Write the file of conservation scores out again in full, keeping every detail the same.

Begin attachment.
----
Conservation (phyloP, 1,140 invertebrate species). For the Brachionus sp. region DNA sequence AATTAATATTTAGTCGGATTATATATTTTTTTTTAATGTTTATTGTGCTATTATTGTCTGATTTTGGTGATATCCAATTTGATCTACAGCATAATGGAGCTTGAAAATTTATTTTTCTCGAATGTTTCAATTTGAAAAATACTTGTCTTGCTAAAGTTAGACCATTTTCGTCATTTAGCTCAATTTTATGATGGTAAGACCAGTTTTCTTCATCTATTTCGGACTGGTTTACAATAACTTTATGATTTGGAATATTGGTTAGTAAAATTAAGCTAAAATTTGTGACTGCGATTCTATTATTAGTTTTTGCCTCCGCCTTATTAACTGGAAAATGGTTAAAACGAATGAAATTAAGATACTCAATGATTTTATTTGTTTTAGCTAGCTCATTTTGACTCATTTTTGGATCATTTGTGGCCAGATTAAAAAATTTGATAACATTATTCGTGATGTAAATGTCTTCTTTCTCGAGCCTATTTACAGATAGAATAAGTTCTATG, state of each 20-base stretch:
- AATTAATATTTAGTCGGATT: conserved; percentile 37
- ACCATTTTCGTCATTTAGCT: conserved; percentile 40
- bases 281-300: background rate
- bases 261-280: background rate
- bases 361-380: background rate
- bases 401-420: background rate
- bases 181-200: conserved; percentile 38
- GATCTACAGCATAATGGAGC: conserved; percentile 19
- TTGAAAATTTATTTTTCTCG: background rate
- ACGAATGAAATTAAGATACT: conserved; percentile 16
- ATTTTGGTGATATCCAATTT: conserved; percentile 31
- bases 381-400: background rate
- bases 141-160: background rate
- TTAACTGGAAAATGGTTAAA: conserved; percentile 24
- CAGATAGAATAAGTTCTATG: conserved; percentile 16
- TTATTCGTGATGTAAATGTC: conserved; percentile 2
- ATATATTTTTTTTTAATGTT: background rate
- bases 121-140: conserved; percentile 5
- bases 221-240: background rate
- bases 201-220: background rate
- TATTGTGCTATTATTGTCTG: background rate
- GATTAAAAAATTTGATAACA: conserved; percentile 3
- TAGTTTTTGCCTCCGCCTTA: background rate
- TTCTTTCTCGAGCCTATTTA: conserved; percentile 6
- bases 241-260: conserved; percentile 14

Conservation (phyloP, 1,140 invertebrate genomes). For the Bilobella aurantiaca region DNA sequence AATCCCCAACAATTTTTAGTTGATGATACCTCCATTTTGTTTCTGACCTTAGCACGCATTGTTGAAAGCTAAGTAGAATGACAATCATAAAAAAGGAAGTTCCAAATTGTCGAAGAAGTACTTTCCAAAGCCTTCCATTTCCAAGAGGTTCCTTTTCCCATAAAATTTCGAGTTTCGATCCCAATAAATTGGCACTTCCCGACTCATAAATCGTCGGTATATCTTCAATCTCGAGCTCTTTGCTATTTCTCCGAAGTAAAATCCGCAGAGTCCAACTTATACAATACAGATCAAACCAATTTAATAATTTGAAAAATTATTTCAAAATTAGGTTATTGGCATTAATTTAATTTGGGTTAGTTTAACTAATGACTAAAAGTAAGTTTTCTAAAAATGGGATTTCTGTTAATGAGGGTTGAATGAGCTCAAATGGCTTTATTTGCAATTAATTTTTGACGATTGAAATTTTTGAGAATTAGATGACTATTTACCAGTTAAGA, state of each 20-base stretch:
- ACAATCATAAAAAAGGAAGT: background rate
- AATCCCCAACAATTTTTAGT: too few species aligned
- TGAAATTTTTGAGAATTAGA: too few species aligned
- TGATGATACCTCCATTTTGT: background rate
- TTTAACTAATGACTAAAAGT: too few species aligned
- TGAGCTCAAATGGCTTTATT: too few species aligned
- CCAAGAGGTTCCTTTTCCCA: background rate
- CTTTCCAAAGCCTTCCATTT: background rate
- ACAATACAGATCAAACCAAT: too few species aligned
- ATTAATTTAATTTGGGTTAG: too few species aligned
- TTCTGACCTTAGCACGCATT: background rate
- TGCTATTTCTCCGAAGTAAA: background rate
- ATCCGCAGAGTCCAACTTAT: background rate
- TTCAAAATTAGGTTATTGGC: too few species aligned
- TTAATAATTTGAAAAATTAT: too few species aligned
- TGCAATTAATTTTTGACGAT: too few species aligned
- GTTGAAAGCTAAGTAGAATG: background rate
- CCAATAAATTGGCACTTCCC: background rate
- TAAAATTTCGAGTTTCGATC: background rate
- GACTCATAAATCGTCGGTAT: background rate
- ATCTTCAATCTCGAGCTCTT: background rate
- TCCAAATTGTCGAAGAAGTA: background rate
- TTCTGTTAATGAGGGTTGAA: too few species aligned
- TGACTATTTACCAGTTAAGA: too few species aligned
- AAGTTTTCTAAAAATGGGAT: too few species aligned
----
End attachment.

Conservation (phyloP, 1,140 invertebrate species). For the Brachionus sp. region DNA sequence AATTAATATTTAGTCGGATTATATATTTTTTTTTAATGTTTATTGTGCTATTATTGTCTGATTTTGGTGATATCCAATTTGATCTACAGCATAATGGAGCTTGAAAATTTATTTTTCTCGAATGTTTCAATTTGAAAAATACTTGTCTTGCTAAAGTTAGACCATTTTCGTCATTTAGCTCAATTTTATGATGGTAAGACCAGTTTTCTTCATCTATTTCGGACTGGTTTACAATAACTTTATGATTTGGAATATTGGTTAGTAAAATTAAGCTAAAATTTGTGACTGCGATTCTATTATTAGTTTTTGCCTCCGCCTTATTAACTGGAAAATGGTTAAAACGAATGAAATTAAGATACTCAATGATTTTATTTGTTTTAGCTAGCTCATTTTGACTCATTTTTGGATCATTTGTGGCCAGATTAAAAAATTTGATAACATTATTCGTGATGTAAATGTCTTCTTTCTCGAGCCTATTTACAGATAGAATAAGTTCTATG, state of each 20-base stretch:
- AATTAATATTTAGTCGGATT: conserved; percentile 37
- ACCATTTTCGTCATTTAGCT: conserved; percentile 40
- bases 281-300: background rate
- bases 261-280: background rate
- bases 361-380: background rate
- bases 401-420: background rate
- bases 181-200: conserved; percentile 38
- GATCTACAGCATAATGGAGC: conserved; percentile 19
- TTGAAAATTTATTTTTCTCG: background rate
- ACGAATGAAATTAAGATACT: conserved; percentile 16
- ATTTTGGTGATATCCAATTT: conserved; percentile 31
- bases 381-400: background rate
- bases 141-160: background rate
- TTAACTGGAAAATGGTTAAA: conserved; percentile 24
- CAGATAGAATAAGTTCTATG: conserved; percentile 16
- TTATTCGTGATGTAAATGTC: conserved; percentile 2
- ATATATTTTTTTTTAATGTT: background rate
- bases 121-140: conserved; percentile 5
- bases 221-240: background rate
- bases 201-220: background rate
- TATTGTGCTATTATTGTCTG: background rate
- GATTAAAAAATTTGATAACA: conserved; percentile 3
- TAGTTTTTGCCTCCGCCTTA: background rate
- TTCTTTCTCGAGCCTATTTA: conserved; percentile 6
- bases 241-260: conserved; percentile 14

Conservation (phyloP, 1,140 invertebrate genomes). For the Bilobella aurantiaca region DNA sequence AATCCCCAACAATTTTTAGTTGATGATACCTCCATTTTGTTTCTGACCTTAGCACGCATTGTTGAAAGCTAAGTAGAATGACAATCATAAAAAAGGAAGTTCCAAATTGTCGAAGAAGTACTTTCCAAAGCCTTCCATTTCCAAGAGGTTCCTTTTCCCATAAAATTTCGAGTTTCGATCCCAATAAATTGGCACTTCCCGACTCATAAATCGTCGGTATATCTTCAATCTCGAGCTCTTTGCTATTTCTCCGAAGTAAAATCCGCAGAGTCCAACTTATACAATACAGATCAAACCAATTTAATAATTTGAAAAATTATTTCAAAATTAGGTTATTGGCATTAATTTAATTTGGGTTAGTTTAACTAATGACTAAAAGTAAGTTTTCTAAAAATGGGATTTCTGTTAATGAGGGTTGAATGAGCTCAAATGGCTTTATTTGCAATTAATTTTTGACGATTGAAATTTTTGAGAATTAGATGACTATTTACCAGTTAAGA, state of each 20-base stretch:
- ACAATCATAAAAAAGGAAGT: background rate
- AATCCCCAACAATTTTTAGT: too few species aligned
- TGAAATTTTTGAGAATTAGA: too few species aligned
- TGATGATACCTCCATTTTGT: background rate
- TTTAACTAATGACTAAAAGT: too few species aligned
- TGAGCTCAAATGGCTTTATT: too few species aligned
- CCAAGAGGTTCCTTTTCCCA: background rate
- CTTTCCAAAGCCTTCCATTT: background rate
- ACAATACAGATCAAACCAAT: too few species aligned
- ATTAATTTAATTTGGGTTAG: too few species aligned
- TTCTGACCTTAGCACGCATT: background rate
- TGCTATTTCTCCGAAGTAAA: background rate
- ATCCGCAGAGTCCAACTTAT: background rate
- TTCAAAATTAGGTTATTGGC: too few species aligned
- TTAATAATTTGAAAAATTAT: too few species aligned
- TGCAATTAATTTTTGACGAT: too few species aligned
- GTTGAAAGCTAAGTAGAATG: background rate
- CCAATAAATTGGCACTTCCC: background rate
- TAAAATTTCGAGTTTCGATC: background rate
- GACTCATAAATCGTCGGTAT: background rate
- ATCTTCAATCTCGAGCTCTT: background rate
- TCCAAATTGTCGAAGAAGTA: background rate
- TTCTGTTAATGAGGGTTGAA: too few species aligned
- TGACTATTTACCAGTTAAGA: too few species aligned
- AAGTTTTCTAAAAATGGGAT: too few species aligned